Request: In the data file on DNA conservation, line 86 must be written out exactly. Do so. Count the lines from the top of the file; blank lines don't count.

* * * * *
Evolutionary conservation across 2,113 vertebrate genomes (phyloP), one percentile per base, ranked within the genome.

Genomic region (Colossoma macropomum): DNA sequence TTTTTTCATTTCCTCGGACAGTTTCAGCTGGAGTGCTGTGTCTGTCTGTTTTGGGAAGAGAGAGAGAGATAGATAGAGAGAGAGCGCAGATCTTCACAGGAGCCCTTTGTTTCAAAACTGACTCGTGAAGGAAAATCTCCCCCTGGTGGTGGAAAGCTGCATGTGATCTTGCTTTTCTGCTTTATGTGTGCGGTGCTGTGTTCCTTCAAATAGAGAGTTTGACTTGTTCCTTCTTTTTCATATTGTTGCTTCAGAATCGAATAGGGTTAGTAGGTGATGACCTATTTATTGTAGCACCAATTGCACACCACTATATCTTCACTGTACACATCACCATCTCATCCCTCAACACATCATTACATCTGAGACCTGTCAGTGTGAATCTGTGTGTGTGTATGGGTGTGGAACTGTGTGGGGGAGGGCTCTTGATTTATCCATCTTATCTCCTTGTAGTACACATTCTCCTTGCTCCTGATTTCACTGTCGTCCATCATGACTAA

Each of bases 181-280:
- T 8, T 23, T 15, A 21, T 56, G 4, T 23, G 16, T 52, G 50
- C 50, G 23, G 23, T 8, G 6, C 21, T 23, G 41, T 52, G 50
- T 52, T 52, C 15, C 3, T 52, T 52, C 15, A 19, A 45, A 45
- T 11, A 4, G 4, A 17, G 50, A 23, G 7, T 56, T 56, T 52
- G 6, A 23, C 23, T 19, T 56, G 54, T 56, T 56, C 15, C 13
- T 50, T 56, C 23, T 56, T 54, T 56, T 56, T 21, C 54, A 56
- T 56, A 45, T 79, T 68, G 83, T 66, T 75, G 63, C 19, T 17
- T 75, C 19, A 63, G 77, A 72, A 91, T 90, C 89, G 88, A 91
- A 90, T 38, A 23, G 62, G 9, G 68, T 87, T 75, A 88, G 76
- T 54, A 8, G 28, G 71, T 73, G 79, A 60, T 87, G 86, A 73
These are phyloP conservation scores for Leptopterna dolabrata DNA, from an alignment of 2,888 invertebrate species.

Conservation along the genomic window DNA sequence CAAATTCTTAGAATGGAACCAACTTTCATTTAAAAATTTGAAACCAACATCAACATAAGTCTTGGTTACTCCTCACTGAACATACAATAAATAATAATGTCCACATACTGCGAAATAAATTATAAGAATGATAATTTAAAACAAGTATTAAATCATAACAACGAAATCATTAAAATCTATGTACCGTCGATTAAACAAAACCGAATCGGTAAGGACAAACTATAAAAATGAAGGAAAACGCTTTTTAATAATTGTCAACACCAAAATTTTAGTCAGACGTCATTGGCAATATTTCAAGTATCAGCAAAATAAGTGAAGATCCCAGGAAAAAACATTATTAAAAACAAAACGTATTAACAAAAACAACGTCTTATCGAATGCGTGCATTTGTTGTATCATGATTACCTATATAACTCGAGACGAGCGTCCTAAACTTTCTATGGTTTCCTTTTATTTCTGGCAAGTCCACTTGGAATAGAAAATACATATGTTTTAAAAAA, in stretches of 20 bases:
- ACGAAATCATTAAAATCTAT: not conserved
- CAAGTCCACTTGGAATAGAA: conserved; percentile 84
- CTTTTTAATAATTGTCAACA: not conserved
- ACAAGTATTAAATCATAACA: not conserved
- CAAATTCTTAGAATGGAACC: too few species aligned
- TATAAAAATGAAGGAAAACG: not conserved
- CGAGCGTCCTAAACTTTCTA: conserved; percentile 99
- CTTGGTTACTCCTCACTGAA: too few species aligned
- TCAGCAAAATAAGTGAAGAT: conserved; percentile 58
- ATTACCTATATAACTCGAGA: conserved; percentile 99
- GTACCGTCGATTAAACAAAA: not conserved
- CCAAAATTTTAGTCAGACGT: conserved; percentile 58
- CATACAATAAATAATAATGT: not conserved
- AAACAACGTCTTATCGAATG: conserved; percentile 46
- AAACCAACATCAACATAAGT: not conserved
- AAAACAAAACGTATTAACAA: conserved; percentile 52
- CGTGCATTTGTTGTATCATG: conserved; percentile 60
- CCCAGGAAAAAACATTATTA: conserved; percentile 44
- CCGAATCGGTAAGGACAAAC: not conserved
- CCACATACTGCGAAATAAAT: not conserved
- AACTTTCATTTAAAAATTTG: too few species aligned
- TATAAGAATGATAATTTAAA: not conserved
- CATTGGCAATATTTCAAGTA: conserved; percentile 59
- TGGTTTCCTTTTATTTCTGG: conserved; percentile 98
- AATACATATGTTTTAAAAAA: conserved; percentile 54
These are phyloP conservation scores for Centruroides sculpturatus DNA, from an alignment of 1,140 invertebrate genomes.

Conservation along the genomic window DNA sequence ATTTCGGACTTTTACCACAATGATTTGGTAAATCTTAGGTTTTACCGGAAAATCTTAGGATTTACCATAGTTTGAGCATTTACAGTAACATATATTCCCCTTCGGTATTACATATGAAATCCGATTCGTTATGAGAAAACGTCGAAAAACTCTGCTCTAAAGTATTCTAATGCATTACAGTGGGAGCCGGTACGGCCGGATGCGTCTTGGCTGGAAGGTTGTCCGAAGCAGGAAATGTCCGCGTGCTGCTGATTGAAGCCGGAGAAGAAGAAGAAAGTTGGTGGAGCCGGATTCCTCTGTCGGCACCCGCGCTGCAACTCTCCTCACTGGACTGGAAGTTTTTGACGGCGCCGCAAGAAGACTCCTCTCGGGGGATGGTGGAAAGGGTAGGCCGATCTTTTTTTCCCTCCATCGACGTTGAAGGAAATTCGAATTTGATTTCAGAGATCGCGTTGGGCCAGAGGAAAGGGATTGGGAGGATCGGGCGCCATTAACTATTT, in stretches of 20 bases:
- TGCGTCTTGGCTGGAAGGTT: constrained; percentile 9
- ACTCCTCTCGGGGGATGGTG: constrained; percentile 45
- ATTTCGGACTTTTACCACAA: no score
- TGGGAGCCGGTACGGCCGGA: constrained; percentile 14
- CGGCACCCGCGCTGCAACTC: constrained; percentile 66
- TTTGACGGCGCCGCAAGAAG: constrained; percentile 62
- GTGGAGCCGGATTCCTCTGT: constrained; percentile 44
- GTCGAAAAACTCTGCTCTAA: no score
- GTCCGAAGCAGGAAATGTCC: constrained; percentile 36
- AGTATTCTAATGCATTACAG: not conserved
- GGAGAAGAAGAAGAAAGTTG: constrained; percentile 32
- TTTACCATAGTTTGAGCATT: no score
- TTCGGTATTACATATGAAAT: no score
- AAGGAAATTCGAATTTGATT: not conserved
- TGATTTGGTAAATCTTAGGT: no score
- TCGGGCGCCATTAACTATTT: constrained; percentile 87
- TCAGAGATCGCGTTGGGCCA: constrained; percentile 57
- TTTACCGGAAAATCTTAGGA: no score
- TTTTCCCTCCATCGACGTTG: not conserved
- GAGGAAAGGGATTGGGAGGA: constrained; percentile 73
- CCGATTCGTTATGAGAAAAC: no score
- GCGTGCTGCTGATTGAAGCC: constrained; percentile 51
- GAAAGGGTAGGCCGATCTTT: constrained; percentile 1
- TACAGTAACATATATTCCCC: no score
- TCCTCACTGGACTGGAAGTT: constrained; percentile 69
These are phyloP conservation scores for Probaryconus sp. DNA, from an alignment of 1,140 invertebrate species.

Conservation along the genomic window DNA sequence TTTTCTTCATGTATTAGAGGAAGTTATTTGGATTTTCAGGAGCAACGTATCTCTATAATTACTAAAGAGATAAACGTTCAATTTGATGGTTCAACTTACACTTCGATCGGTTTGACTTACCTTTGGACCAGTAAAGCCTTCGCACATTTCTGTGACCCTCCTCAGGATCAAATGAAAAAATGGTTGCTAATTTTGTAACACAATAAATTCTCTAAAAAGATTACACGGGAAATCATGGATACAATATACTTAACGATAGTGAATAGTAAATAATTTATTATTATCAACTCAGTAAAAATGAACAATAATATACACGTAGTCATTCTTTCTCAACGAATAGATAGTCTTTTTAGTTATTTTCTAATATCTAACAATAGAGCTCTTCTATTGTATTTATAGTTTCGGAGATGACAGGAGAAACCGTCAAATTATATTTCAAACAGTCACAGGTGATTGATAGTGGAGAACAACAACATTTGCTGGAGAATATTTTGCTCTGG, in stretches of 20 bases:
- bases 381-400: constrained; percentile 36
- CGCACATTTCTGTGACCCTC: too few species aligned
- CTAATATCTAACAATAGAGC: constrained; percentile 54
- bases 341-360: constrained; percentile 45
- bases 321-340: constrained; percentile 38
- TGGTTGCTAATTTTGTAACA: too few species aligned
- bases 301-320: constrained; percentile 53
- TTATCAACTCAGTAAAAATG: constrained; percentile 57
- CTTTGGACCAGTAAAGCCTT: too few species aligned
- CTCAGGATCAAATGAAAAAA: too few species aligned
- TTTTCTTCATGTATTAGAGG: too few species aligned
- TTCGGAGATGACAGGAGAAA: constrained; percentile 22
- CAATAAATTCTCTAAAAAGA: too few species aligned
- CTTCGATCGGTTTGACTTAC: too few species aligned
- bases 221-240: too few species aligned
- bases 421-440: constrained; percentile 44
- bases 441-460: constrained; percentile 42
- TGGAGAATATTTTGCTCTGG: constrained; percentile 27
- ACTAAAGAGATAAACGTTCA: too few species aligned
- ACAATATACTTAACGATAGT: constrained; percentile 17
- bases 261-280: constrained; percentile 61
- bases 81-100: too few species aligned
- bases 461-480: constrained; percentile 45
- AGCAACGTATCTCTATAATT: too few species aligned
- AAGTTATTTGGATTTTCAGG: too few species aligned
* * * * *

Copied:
- bases 441-460: constrained; percentile 42